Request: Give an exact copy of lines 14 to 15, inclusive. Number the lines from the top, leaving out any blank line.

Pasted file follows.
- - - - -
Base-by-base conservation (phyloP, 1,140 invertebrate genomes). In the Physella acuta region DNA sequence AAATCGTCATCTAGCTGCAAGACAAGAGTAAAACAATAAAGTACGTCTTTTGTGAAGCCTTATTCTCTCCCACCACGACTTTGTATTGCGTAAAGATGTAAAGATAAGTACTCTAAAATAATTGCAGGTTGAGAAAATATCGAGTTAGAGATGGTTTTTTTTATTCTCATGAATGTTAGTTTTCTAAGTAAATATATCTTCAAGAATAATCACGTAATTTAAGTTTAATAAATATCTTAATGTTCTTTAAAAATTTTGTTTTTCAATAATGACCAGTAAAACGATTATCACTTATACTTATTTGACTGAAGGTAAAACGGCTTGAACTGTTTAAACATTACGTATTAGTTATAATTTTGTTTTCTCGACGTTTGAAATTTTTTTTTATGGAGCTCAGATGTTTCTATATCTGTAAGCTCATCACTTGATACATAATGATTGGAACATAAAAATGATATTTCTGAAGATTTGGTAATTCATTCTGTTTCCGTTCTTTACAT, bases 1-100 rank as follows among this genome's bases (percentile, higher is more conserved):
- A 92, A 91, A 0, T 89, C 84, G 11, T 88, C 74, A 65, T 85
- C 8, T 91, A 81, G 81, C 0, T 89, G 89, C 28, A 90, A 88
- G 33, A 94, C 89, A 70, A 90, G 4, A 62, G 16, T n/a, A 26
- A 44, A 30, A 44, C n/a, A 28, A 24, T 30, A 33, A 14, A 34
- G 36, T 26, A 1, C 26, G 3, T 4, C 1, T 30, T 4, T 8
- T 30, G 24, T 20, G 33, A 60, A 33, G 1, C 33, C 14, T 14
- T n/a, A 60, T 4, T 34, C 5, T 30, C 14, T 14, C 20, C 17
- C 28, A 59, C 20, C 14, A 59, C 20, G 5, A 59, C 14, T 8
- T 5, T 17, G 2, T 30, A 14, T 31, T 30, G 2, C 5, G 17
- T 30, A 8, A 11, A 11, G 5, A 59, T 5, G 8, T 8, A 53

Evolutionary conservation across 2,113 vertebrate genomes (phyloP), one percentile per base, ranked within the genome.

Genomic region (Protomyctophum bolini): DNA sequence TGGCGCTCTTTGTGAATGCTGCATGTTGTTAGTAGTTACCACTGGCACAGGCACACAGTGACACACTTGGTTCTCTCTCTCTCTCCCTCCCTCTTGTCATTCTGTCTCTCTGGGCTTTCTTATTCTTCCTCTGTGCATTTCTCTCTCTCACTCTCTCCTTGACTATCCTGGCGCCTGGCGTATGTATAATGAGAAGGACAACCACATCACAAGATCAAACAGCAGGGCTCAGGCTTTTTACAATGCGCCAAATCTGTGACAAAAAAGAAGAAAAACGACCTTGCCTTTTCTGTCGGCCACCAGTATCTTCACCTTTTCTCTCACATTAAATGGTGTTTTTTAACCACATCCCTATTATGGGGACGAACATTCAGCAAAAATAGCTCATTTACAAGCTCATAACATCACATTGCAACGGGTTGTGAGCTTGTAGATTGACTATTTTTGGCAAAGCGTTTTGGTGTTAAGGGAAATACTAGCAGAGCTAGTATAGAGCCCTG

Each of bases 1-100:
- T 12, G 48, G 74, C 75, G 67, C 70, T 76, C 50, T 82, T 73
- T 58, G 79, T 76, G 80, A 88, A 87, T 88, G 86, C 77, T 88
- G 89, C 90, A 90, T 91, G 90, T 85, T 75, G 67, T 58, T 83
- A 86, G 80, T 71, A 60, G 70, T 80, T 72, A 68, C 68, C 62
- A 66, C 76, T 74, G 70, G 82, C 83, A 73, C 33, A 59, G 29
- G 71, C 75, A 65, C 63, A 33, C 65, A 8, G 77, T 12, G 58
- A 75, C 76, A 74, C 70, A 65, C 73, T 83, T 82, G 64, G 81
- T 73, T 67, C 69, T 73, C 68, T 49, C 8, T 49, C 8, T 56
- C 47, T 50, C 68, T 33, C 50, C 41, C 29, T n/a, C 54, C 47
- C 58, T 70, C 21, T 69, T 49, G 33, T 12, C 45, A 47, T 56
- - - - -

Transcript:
Each of bases 1-100:
- T 12, G 48, G 74, C 75, G 67, C 70, T 76, C 50, T 82, T 73